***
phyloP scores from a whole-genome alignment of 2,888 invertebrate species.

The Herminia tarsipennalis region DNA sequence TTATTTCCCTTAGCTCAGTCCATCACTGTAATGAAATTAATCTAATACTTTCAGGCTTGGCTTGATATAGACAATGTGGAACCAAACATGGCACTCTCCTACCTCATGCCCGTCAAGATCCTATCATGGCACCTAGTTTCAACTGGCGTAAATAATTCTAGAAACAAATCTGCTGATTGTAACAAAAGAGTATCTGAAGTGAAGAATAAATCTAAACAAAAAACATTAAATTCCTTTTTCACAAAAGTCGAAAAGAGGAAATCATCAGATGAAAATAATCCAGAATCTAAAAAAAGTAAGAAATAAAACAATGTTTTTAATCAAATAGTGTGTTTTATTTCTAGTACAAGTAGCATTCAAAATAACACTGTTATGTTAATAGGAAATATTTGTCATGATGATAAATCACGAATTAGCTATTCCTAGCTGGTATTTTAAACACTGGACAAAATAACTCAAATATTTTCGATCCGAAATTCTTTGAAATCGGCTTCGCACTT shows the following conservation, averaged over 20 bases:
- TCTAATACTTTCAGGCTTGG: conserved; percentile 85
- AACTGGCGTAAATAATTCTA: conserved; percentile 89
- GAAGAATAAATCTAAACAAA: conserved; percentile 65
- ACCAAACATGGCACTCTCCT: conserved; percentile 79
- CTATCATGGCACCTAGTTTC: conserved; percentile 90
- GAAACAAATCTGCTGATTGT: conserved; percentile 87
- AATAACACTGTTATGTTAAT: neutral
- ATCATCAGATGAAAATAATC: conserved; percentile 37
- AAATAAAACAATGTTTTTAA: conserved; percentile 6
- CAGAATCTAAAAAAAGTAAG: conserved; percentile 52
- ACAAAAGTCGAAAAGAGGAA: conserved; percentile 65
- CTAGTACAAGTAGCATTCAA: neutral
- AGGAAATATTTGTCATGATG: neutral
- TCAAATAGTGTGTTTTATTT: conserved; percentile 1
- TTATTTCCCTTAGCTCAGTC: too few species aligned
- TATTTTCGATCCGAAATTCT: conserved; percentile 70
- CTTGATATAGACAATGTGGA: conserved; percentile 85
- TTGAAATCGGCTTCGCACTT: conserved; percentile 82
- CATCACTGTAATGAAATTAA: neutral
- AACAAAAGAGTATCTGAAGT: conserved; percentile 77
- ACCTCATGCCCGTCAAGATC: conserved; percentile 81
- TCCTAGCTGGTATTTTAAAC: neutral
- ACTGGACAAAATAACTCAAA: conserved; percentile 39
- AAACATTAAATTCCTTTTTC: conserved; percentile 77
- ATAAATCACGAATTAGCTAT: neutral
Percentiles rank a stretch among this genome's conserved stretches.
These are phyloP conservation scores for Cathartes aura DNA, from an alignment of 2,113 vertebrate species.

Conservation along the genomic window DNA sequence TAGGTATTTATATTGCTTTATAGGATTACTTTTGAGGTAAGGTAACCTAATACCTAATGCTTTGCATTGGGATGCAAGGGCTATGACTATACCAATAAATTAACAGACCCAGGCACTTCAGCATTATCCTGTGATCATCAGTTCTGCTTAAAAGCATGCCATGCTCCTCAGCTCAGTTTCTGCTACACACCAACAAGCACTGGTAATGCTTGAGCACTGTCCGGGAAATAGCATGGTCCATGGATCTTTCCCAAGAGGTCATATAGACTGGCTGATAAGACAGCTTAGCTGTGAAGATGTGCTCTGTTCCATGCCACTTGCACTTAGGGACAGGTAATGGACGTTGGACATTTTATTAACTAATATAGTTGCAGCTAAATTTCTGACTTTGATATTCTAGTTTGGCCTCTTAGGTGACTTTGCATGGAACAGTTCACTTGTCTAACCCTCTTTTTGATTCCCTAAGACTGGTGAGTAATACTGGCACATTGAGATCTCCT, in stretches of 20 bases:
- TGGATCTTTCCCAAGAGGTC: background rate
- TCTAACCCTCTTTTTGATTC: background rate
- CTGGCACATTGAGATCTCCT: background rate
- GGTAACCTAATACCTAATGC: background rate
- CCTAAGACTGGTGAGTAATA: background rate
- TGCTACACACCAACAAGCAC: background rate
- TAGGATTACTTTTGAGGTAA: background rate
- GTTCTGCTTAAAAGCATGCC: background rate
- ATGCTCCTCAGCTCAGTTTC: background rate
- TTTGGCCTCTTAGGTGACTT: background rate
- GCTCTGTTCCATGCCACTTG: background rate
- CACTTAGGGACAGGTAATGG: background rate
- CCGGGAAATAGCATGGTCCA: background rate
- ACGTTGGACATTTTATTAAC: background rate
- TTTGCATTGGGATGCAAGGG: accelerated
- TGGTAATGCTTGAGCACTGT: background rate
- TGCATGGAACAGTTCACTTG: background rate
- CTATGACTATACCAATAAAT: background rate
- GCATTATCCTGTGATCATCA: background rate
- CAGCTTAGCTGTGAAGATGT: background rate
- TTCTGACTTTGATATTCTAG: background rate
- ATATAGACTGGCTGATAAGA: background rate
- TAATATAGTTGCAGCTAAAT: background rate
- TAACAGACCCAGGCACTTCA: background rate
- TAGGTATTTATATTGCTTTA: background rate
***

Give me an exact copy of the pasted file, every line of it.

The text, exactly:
phyloP scores from a whole-genome alignment of 2,888 invertebrate species.

The Herminia tarsipennalis region DNA sequence TTATTTCCCTTAGCTCAGTCCATCACTGTAATGAAATTAATCTAATACTTTCAGGCTTGGCTTGATATAGACAATGTGGAACCAAACATGGCACTCTCCTACCTCATGCCCGTCAAGATCCTATCATGGCACCTAGTTTCAACTGGCGTAAATAATTCTAGAAACAAATCTGCTGATTGTAACAAAAGAGTATCTGAAGTGAAGAATAAATCTAAACAAAAAACATTAAATTCCTTTTTCACAAAAGTCGAAAAGAGGAAATCATCAGATGAAAATAATCCAGAATCTAAAAAAAGTAAGAAATAAAACAATGTTTTTAATCAAATAGTGTGTTTTATTTCTAGTACAAGTAGCATTCAAAATAACACTGTTATGTTAATAGGAAATATTTGTCATGATGATAAATCACGAATTAGCTATTCCTAGCTGGTATTTTAAACACTGGACAAAATAACTCAAATATTTTCGATCCGAAATTCTTTGAAATCGGCTTCGCACTT shows the following conservation, averaged over 20 bases:
- TCTAATACTTTCAGGCTTGG: conserved; percentile 85
- AACTGGCGTAAATAATTCTA: conserved; percentile 89
- GAAGAATAAATCTAAACAAA: conserved; percentile 65
- ACCAAACATGGCACTCTCCT: conserved; percentile 79
- CTATCATGGCACCTAGTTTC: conserved; percentile 90
- GAAACAAATCTGCTGATTGT: conserved; percentile 87
- AATAACACTGTTATGTTAAT: neutral
- ATCATCAGATGAAAATAATC: conserved; percentile 37
- AAATAAAACAATGTTTTTAA: conserved; percentile 6
- CAGAATCTAAAAAAAGTAAG: conserved; percentile 52
- ACAAAAGTCGAAAAGAGGAA: conserved; percentile 65
- CTAGTACAAGTAGCATTCAA: neutral
- AGGAAATATTTGTCATGATG: neutral
- TCAAATAGTGTGTTTTATTT: conserved; percentile 1
- TTATTTCCCTTAGCTCAGTC: too few species aligned
- TATTTTCGATCCGAAATTCT: conserved; percentile 70
- CTTGATATAGACAATGTGGA: conserved; percentile 85
- TTGAAATCGGCTTCGCACTT: conserved; percentile 82
- CATCACTGTAATGAAATTAA: neutral
- AACAAAAGAGTATCTGAAGT: conserved; percentile 77
- ACCTCATGCCCGTCAAGATC: conserved; percentile 81
- TCCTAGCTGGTATTTTAAAC: neutral
- ACTGGACAAAATAACTCAAA: conserved; percentile 39
- AAACATTAAATTCCTTTTTC: conserved; percentile 77
- ATAAATCACGAATTAGCTAT: neutral
Percentiles rank a stretch among this genome's conserved stretches.
These are phyloP conservation scores for Cathartes aura DNA, from an alignment of 2,113 vertebrate species.

Conservation along the genomic window DNA sequence TAGGTATTTATATTGCTTTATAGGATTACTTTTGAGGTAAGGTAACCTAATACCTAATGCTTTGCATTGGGATGCAAGGGCTATGACTATACCAATAAATTAACAGACCCAGGCACTTCAGCATTATCCTGTGATCATCAGTTCTGCTTAAAAGCATGCCATGCTCCTCAGCTCAGTTTCTGCTACACACCAACAAGCACTGGTAATGCTTGAGCACTGTCCGGGAAATAGCATGGTCCATGGATCTTTCCCAAGAGGTCATATAGACTGGCTGATAAGACAGCTTAGCTGTGAAGATGTGCTCTGTTCCATGCCACTTGCACTTAGGGACAGGTAATGGACGTTGGACATTTTATTAACTAATATAGTTGCAGCTAAATTTCTGACTTTGATATTCTAGTTTGGCCTCTTAGGTGACTTTGCATGGAACAGTTCACTTGTCTAACCCTCTTTTTGATTCCCTAAGACTGGTGAGTAATACTGGCACATTGAGATCTCCT, in stretches of 20 bases:
- TGGATCTTTCCCAAGAGGTC: background rate
- TCTAACCCTCTTTTTGATTC: background rate
- CTGGCACATTGAGATCTCCT: background rate
- GGTAACCTAATACCTAATGC: background rate
- CCTAAGACTGGTGAGTAATA: background rate
- TGCTACACACCAACAAGCAC: background rate
- TAGGATTACTTTTGAGGTAA: background rate
- GTTCTGCTTAAAAGCATGCC: background rate
- ATGCTCCTCAGCTCAGTTTC: background rate
- TTTGGCCTCTTAGGTGACTT: background rate
- GCTCTGTTCCATGCCACTTG: background rate
- CACTTAGGGACAGGTAATGG: background rate
- CCGGGAAATAGCATGGTCCA: background rate
- ACGTTGGACATTTTATTAAC: background rate
- TTTGCATTGGGATGCAAGGG: accelerated
- TGGTAATGCTTGAGCACTGT: background rate
- TGCATGGAACAGTTCACTTG: background rate
- CTATGACTATACCAATAAAT: background rate
- GCATTATCCTGTGATCATCA: background rate
- CAGCTTAGCTGTGAAGATGT: background rate
- TTCTGACTTTGATATTCTAG: background rate
- ATATAGACTGGCTGATAAGA: background rate
- TAATATAGTTGCAGCTAAAT: background rate
- TAACAGACCCAGGCACTTCA: background rate
- TAGGTATTTATATTGCTTTA: background rate